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502 pp.

$12.95 paper
ISBN 978-0-8078-4078-8

Published: Fall 1980

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Marion Brown's Southern Cook Book

by Marion Brown

Copyright (c) 1968, 1980 by the University of North Carolina Press. All rights reserved.

Preface

Cook books, like charity, usually begin at home, and The Southern Cook Book is no exception. When I started the adventure for the original book my first steps were to collect, test, and select an extensive collection of North Carolina recipes and cookery memorabilia which I had enlarged after having edited Soup to Nuts for the Woman's Auxiliary of the Episcopal Church of The Holy Comforter at Burlington. This led to a project to unearth local and regional cook books in all the Southern states in order to make a truly "all Southern" selection of the best recipes of the South. As the result of letters sent out by George Colcough, secretary of the Burlington Chamber of Commerce, important Chambers of Commerce in every Southern state furnished me names of cook books and other information leading to the location of recipes. With the co-operation of other alert organizations, through public library facilities, newspaper contacts, radio officials, and interested individuals, I found hundreds of cook books and recipes.

To these I added recipes from hotels and restaurants with a tradition for fine Southern cuisine—thus refuting the idea that good Southern cooking is found only in the home. Finally I sought out the most difficult of all recipes to obtain—the guarded treasures of the Southern household. Here I must admit that despair and indignation often followed. Many generous persons, however, gave their most cherished recipes, and others persuaded friends to contribute theirs. Some sent treasured old manuscript cook books, one of which was carried by a bride in a covered wagon trek to the West coast, but was returned several generations later by train.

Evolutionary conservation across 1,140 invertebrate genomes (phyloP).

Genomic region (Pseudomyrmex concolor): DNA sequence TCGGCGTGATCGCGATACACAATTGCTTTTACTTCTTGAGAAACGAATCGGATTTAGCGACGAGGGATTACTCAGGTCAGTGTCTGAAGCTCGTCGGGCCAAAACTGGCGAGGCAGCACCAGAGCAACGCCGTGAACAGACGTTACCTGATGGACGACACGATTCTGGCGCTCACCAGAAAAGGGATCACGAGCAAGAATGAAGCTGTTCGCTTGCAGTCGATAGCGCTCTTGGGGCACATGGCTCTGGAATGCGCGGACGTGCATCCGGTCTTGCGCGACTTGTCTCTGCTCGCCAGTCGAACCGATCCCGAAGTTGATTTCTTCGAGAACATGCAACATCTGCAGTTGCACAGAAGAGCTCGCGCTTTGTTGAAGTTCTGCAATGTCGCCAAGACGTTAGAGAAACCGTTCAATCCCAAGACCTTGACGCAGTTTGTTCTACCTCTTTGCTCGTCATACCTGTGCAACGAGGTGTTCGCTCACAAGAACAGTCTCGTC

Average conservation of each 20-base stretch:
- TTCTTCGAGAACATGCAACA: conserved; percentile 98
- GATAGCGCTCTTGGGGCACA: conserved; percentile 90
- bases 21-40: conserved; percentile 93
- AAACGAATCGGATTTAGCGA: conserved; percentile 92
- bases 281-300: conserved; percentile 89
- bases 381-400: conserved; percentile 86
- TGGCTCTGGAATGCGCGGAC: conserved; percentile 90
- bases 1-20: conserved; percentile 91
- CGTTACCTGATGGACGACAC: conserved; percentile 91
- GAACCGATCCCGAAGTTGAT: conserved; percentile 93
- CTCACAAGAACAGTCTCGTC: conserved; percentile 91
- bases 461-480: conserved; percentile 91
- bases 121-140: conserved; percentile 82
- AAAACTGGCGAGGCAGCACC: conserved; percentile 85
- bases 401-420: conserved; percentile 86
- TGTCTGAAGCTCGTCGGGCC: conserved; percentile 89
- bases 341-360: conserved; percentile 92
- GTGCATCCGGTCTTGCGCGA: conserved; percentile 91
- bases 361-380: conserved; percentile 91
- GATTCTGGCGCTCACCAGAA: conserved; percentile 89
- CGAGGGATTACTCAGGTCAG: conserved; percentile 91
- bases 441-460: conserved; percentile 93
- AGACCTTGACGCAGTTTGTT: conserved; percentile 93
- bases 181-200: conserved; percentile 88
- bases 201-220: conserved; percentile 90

The results from the research for the first Southern Cook Book netted files of more than 30,000 recipes. Among them were hundreds of ways to cook chicken—not all fried. There were, to be sure, the much publicized turnip greens (salat), hog jowl, candied yams, "chitterlins," and pecan pie, but there were also hundreds of other dishes which have long been served in the South, though little known beyond their home neighborhoods. In the years following, this research has gone on until now it would be impossible to count the recipes or data on cooking.

Now, seventeen years after the publication of The Southern Cook Book, another adventure has begun: the revision of the book. This has come about for several reasons. One is that the book has been widely distributed and has appealed not only to Southerners but to persons in almost every state in this country and in many foreign countries. Letters, comments, questions, and book orders have encouraged The University of North Carolina Press to urge me to offer many new recipes. Because the women of today are so much on the go, I feel that the new book should contain some simple, easy-to-prepare dishes which were not included in the original work. New prepared mixes and packaged and processed foods have made a place in today's preparations of meals. I feel these should be given a nod of approval and wish there were space for more. Also modern cooks want clear-cut measurements of ingredients and exact directions for following recipes. For this reason I have evolved a standard format for all recipes that it seemed appropriate to standardize. So, for those who look for an old favorite and do not at first recognize it, I advise a closer look. The recipe may still be there but with an "uplifted" face. The index for the new book is also completely revised and considerably easier to use.

It was my purpose in the original book to combine "the old and the new." In this book I have combined "the old with the newer," although I believe that those who enjoyed the charming and often quaint phraseology of many of the old recipes will find enough retained to provide an air of familiar nostalgia.